NATIONAL airline Air Zimbabwe is set to appoint a substantive managing director to head the parastatal by the end of the year, the board has said. If a substantive managing director is fo
und, this would be exactly six months after the former boss, Rambai Chingwena unceremoniously left the company.
Currently Captain Oscar Madombwe is heading Air Zimbabwe in an acting capacity.
Air Zimbabwe has been hunting for a managing director since the departure of Chingwena and at one stage went on to the market seeking someone to head the parastatal.
Chingwena, who has never come out in the open on why he left, faxed his resignation from Namibia.
In June the Air Zimbabwe board even flighted adverts looking for a possible replacement, but the group was not successful in its hunt.
Aviation officials this week said that at one stage the Air Zimbabwe board was courting senior officials from the Civil Aviation Authority of Zimbabwe (Caaz) for a possible replacement to Chingwena.
“Some members of the board were approaching senior officials from Caaz but most of the people refused to accept the offers,” officials said.
“Up to now Air Zimbabwe does not have a substantive director. The problem is that the aviation industry is rather technical and government or the Air Zimbabwe board would have to plead with either previous directors to come back or Madombwe would continue acting probably up until a time he is appointed a substantive managing director.”
Air Zimbabwe board chairman Livingstone Gwata this week said that the process of finding a substantive head has already started.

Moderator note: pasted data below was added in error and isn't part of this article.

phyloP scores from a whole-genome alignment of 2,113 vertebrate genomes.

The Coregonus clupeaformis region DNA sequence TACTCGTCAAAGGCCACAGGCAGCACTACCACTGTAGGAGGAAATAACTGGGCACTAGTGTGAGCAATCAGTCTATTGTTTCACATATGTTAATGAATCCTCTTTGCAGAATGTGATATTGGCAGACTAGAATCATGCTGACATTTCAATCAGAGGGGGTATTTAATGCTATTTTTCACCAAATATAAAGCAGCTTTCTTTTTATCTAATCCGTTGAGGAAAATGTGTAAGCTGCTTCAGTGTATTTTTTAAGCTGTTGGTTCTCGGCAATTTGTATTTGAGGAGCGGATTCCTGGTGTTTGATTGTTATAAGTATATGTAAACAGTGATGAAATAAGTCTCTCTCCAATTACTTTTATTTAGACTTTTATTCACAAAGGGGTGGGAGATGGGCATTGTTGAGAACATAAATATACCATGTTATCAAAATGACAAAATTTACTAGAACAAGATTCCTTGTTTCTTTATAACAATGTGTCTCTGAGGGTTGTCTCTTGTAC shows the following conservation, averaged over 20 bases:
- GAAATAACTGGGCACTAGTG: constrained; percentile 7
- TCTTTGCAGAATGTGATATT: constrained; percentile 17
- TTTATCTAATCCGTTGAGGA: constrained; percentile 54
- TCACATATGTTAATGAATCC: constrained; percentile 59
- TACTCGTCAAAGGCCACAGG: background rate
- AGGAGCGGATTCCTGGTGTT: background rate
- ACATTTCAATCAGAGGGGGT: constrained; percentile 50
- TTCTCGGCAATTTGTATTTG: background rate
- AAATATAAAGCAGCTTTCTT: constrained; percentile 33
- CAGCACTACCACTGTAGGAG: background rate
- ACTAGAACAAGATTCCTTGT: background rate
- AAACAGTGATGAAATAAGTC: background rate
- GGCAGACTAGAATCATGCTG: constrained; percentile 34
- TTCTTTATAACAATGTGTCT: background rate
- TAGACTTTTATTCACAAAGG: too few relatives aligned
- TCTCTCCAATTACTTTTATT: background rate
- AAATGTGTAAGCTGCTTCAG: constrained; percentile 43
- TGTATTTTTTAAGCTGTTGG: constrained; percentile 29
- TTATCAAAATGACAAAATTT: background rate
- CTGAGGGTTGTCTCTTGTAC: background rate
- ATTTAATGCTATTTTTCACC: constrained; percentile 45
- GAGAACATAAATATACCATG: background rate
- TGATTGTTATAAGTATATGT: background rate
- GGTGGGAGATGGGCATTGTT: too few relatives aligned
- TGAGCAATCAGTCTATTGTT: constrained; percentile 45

“It’s a process that is still taking place. We do believe as a board that by the end of the year we would have found someone,” he said. “We are optimistic about that.”
Officials privy to operations at the national airline said that many prospective candidates were not keen to work at Air Zimbabwe because of interference from the government.
“Many people who are qualified to head Air Zimbabwe are not prepared to have their work interfered with on a daily basis,” the official said.
“One of the major problems at Air Zimbabwe is the red tape associated with the reporting structures.”
Gwata however dismissed the suggestions that they had been head hunting from Caaz saying “that is why we flighted an advert for a managing director. The process of going through all the applications has started and by end of next month we would have found somebody.”
Over the past six months, Air Zimbabwe has been scouting for a technical partner to ply the Harare-Beijing route.
However, on Sunday Air Zimbabwe will be making its maiden trip to Beijing.
The proposed China route is in line with the government’s look East policy.
Last year Zimbabwe was granted an approved tourist destination status by China, which the government feels can only be improved if there are regular flights to tap into the lucrative Far East countries.
A fortnight ago government signed an agreement with China National Aero Technology Import Export Corporation, a Chinese company, which would see Zimbabwe purchasing a plane from China.